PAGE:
As if there weren’t enough going on, the demand for existing homes has well exceeded the available supply. And so, homeowners ask more for their homes than they ever thought they could. Some get it and some don’t. And the bidding wars rage on in cities and towns. Experts say annual home sales for 2021 are expected to rise 10%.
Which brings us to America’s homebuilders. More new homes will be built in 2021 than any year since 2006.
While home shoppers with discretionary income have difficulty finding their perfect home, and must negotiate disproportionately inflated prices, what they have on their sides with new homes are low interest rates and builders ready to make deals—that is, if:
(1) There are available lots
(2) Are reasonably priced
(3) Are unaffected by the ongoing lumber shortage and
(4) Have enough workers to do the job.
Housing Starts Signal Growth
You might remember in a previous article, the point was made about housing starts, a leading indicator referring to the number of new residential construction projects that actually begin in a particular month.
In a strong economy, people are more confident in purchasing new homes. So in a strong economy where builders are busy, their work is reflected in the nation’s New Residential Constriction Report, also known as housing starts.
Housing starts also serve as a key economic indicator of where our economy is, and might be heading. Current confidence shows buyers – many who migrated from other cities and towns and work remotely – are building larger homes with pools and outdoor entertaining areas. Inside, as you can imagine, their workspaces are larger and more efficient.
Whether they return to the office or continue to work from home, these workspaces aren’t likely to go out of style any time soon. And because there is plenty of pent-up demand, and people not spending money like they used to, many new buyers are in “upgrade” mode.
Buying is Good for You, and the Economy
With any new home, new furnishings are a given. When the furniture ads rev up, along with the push for zero percent interest financing, you know something positive is occurring in the home sector. While it is true that real estate agents gear up for the annual spring home buying season, the beginning of the year is actually the best time to buy a home. Motivated buyers in Snow Belt states don’t seem to mind going out and braving the elements to shop.
Furniture, appliance and flooring dealers know and depend on this, as they are typically the first approached. Special orders take time, and quick decision-makers have learned from watching numerous DIY home buying and remodeling TV programs that a trained eye is a huge asset to getting what they want, at the price they want, and when they want it.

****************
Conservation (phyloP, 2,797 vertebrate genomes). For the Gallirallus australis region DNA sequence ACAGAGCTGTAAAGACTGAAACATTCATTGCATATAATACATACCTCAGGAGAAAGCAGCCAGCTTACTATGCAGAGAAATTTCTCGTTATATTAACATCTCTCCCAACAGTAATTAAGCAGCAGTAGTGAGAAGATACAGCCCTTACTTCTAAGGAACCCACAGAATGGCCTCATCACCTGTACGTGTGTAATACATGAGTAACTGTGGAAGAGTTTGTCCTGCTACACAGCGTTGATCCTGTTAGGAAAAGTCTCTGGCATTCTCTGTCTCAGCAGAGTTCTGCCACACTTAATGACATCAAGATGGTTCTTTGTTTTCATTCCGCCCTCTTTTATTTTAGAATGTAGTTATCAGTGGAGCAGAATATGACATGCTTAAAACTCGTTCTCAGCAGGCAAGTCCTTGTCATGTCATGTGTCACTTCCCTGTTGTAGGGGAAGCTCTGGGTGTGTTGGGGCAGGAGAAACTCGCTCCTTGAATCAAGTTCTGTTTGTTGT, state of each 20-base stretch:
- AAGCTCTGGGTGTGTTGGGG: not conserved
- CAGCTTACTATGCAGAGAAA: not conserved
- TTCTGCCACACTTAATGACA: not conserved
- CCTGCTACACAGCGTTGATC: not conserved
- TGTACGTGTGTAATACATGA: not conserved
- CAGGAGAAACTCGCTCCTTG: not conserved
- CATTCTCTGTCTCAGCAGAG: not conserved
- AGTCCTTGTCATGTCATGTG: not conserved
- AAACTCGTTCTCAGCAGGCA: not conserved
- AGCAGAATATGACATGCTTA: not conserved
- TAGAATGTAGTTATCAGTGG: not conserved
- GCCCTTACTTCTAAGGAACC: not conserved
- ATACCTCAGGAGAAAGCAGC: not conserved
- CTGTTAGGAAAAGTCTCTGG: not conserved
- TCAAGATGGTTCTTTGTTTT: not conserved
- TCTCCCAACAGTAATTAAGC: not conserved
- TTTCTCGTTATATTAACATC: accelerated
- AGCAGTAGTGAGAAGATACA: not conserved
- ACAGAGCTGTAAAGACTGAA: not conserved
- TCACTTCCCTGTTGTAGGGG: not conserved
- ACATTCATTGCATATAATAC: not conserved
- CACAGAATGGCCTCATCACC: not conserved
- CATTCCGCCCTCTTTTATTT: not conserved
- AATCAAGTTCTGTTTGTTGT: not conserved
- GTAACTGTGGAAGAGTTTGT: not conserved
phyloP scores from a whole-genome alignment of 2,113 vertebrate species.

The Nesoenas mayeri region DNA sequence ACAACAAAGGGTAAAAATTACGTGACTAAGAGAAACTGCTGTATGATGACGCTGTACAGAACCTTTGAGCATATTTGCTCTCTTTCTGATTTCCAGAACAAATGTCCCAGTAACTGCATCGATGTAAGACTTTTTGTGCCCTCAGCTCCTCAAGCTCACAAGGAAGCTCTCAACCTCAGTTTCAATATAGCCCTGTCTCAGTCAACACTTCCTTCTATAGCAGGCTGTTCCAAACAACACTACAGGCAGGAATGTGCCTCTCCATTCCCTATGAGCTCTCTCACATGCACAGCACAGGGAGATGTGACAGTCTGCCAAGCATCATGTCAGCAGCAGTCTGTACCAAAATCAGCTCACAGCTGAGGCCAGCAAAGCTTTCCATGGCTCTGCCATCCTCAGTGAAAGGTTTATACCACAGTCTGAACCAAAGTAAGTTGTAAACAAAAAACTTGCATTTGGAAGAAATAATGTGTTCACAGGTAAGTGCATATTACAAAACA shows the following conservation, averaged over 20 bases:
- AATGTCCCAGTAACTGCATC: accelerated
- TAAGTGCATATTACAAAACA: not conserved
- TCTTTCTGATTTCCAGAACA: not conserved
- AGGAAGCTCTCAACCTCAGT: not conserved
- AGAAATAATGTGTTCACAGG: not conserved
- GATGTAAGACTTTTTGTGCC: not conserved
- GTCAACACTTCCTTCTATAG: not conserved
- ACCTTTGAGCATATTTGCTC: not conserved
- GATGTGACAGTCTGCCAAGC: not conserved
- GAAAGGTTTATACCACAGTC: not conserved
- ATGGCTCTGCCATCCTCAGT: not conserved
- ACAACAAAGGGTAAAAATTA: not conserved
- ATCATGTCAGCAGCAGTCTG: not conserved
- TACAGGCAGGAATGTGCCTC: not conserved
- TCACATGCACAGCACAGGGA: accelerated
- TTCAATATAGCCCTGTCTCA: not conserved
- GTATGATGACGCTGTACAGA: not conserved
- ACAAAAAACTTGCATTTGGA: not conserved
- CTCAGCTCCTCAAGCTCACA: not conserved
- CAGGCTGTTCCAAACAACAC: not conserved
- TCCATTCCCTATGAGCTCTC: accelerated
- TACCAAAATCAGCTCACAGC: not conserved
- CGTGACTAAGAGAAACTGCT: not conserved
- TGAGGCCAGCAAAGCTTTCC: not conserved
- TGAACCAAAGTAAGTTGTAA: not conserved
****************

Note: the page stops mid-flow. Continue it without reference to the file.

Renting vs. Buying
People tend to move during late spring to early fall when kids are out school and the weather is much more pleasant. Understandably, when more people are moving, so does higher rental demand. In some cases, so does the price. The most important thing to remember is the rental home must fit your needs.
Regardless of the age group, the question we always ask first is, “What do you feel can you afford?” even if we already know the answer. We do this because if a client has a life-changing situation occurring, such as divorce or recovery from a major illness, making a large purchase on a particular home, or taking on a financial obligation for a particular rental may not be in their best interest. Basically, we must weigh the expenditure.
Unfortunately, when you rent, you spend more. A California-based data company found it is better to buy than to rent in six out of seven Tampa Bay’s seven counties. The Tampa real estate market is higher than the national average where it is 40%-60% cheaper to buy versus renting. The national average is 45%. Trulia.com found that in the 100 largest metro areas in the country it is cheaper to own than to rent.
A resident in one county would need to spend over 37 percent of their paycheck to afford the rent for a three-bedroom property. In comparison, the average price to purchase a home was $239,950 and a buyer would need to spend 29 percent of their wages to buy.
Some financial experts say you could have invested the money you spent year after year on a house. Except, if you live in an area where rent is $2,500, and a monthly mortgage payment, maintenance and taxes are $5,000 – you saved about 40% by renting.
Will You Stay in the Home for the Next 30 Years?
“Buying a home is one of the best long-term investments you can make.” You’ve heard that before. But some people say it couldn’t be farther from the truth. Owning a home takes money out of your pocket, for property taxes, insurance, maintenance, furnishings, etc., again, money you could have invested. The supposition is: larger rooms equal larger expenditures, and additional rooms equal additional expenditures.
The reasons for staying in the home for 30 years go out the window if you secured a 30-year mortgage and moved out in 9 years, which most people generally do. You cannot expect your property value to increase much in that time, and you cannot offset the costs because appreciation usually comes later on. So before you consider making the largest purchase of your adult life, talk with your Hefren-Tillotson advisor to go over the numbers.
Buying a house may be the largest buy you’ll ever make, but it might also be the largest sell you’ll ever make. And for some people, selling your property or paying off the mortgage can help you retire earlier and, perhaps, better. It is something to think about. We would be happy to talk with you about it.